As economists and even the head of Zimbabwe's central bank had predicted, inflation continued to rise in January to a 613% annual rate after 585% in December, the Central Statistical Office said, citing housing and food costs and school fees.
The latest push in consumer prices brought the 12-month rate within hailing distance of the country's all-time high inflation rate of 623% reached in January 2004.
Reserve Bank Governor Gideon Gono said in his recent monetary policy statement that inflation should peak at around 800% in March before declining again.
Elsewhere, analysts were voicing pessimism about the chance of an agriculture-based economic recovery following the threat by State Security Minister Didymus Mutasa to impose “criminal sanctions,” on white farmers raising crops without authorization on land that the state in effect nationalized with a 2005 constitutional amendment.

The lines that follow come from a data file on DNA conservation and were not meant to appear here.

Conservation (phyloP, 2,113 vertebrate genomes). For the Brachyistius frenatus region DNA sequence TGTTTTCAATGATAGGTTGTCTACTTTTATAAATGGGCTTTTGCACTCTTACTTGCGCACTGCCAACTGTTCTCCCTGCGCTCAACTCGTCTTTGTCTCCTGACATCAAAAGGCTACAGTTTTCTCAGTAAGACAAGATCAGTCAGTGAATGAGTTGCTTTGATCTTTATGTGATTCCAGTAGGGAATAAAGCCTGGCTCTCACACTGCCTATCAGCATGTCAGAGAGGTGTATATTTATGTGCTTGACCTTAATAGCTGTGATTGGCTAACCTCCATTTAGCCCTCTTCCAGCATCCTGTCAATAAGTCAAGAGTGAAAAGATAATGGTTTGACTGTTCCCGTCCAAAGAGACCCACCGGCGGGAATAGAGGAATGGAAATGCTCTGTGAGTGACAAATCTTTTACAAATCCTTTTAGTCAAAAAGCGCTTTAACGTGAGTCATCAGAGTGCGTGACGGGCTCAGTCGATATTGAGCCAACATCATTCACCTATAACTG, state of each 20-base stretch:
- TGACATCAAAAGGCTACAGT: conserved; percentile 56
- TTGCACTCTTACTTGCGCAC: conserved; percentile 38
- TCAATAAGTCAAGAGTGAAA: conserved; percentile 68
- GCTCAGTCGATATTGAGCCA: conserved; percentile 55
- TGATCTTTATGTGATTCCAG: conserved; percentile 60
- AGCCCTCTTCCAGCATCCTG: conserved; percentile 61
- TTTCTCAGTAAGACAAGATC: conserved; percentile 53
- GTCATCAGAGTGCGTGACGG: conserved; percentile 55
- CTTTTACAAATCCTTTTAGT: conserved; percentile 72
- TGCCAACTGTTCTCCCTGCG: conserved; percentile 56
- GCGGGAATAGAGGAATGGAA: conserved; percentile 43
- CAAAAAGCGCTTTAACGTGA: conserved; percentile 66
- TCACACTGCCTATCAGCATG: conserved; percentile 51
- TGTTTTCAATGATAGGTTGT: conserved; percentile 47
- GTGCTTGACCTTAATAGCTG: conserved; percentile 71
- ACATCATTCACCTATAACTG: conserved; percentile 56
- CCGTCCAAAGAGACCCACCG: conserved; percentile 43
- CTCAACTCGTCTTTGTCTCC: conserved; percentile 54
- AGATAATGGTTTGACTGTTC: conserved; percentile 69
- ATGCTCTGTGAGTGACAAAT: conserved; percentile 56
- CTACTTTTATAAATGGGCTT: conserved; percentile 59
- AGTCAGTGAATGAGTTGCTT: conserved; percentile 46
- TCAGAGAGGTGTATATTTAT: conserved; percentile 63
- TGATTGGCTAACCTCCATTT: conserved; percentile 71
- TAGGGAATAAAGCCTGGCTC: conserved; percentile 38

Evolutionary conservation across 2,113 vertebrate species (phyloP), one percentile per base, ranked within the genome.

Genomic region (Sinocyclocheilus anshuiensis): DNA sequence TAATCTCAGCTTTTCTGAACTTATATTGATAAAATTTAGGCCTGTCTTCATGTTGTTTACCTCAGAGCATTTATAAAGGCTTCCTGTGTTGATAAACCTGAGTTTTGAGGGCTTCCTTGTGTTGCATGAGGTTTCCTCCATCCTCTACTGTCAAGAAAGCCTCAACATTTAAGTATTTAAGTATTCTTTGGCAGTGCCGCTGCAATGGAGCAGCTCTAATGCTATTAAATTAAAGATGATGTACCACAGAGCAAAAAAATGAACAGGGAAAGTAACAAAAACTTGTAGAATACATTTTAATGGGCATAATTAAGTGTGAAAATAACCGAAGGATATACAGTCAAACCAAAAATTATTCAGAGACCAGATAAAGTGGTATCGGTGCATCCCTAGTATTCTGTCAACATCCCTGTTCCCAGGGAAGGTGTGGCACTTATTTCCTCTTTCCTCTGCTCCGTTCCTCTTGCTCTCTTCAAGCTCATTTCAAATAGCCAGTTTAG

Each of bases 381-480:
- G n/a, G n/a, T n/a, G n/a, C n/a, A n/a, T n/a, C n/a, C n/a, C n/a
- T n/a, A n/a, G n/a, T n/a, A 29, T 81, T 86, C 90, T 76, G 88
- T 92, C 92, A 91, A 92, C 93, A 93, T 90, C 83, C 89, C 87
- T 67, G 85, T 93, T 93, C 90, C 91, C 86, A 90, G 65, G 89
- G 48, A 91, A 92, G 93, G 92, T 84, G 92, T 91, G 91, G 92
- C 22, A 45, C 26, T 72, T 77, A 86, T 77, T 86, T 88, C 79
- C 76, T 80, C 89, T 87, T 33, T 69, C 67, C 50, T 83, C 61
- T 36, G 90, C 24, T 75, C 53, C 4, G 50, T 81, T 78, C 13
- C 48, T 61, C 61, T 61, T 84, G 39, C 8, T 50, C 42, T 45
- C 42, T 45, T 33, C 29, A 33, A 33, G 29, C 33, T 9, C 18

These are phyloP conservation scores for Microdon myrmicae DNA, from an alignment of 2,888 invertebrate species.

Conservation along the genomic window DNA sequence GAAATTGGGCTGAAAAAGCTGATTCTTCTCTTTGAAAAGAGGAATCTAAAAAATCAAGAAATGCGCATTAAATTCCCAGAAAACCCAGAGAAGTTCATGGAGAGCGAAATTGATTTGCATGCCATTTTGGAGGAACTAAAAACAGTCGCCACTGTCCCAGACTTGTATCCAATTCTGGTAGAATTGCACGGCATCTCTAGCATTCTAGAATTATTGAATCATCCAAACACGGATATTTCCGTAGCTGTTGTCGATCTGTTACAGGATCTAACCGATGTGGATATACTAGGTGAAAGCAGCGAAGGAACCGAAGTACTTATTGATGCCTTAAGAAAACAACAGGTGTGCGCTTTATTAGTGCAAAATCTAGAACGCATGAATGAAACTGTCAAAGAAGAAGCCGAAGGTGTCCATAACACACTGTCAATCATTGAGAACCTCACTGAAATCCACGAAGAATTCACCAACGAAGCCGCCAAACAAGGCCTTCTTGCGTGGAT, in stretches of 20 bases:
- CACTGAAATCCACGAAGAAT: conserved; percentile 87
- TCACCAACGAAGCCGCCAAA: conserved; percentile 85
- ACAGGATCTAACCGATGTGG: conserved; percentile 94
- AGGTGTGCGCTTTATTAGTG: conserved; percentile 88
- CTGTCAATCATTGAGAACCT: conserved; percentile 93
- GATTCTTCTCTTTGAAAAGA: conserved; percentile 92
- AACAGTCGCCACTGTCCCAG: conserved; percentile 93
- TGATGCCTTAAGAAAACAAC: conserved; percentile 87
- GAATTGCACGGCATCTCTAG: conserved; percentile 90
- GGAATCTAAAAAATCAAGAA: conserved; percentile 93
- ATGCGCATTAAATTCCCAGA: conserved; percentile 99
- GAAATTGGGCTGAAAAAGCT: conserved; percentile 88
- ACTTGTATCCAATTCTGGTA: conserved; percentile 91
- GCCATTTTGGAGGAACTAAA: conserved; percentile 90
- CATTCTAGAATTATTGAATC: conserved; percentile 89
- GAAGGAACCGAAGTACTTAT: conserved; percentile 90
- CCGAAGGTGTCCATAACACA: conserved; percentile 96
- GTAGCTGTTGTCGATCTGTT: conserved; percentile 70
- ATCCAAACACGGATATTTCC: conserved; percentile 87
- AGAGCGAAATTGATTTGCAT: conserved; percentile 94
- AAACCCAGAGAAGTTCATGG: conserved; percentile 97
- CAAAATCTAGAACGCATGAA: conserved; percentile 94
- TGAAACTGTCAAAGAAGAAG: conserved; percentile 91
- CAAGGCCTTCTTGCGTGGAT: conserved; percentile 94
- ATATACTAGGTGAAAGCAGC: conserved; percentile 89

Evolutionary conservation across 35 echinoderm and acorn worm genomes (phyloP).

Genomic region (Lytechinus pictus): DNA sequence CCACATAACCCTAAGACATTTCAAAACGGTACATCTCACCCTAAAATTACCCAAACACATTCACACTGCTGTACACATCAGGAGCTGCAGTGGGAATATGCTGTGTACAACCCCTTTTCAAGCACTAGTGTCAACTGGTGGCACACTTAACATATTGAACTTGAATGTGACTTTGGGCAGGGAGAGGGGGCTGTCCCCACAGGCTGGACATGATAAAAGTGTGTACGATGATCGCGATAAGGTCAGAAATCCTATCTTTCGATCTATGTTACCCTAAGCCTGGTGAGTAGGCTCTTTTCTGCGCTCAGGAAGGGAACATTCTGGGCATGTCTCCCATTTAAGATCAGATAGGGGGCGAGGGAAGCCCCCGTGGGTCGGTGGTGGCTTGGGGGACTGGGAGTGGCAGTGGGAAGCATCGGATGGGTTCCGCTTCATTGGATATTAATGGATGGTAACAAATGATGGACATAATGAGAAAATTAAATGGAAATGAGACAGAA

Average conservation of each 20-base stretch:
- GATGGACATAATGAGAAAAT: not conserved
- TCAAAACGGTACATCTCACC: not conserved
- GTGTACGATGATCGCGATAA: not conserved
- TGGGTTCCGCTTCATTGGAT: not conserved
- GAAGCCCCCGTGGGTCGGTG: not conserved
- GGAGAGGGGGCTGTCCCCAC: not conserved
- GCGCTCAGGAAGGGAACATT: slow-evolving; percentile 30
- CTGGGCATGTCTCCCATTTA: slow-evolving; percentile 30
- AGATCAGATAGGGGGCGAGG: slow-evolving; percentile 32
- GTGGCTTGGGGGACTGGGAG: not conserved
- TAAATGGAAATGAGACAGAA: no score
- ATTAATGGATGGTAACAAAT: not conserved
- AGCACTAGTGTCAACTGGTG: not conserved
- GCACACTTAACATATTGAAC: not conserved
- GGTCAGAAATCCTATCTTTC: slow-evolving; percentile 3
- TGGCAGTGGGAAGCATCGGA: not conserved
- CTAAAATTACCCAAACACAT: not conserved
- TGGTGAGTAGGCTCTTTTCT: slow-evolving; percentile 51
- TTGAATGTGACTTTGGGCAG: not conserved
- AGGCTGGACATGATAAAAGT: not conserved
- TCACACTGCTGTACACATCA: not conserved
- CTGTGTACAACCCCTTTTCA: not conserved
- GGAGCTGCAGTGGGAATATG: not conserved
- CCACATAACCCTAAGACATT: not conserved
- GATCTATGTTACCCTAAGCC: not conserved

He said white farmers working land had not applied to the government to plant crops after the nationalization measure, though no such requirement was announced.
Labor and Economic Development Research Institute Director Godfrey Kanyenze told reporter Blessing Zulu that Harare has only itself to blame for its economic woes.
Zimbabwe has been plagued for months with critical shortages of food, fuel and other commodities as the agricultural sector, which earned a large portion of the country's export foreign exchange earnings, has collapsed under the shock of land reform.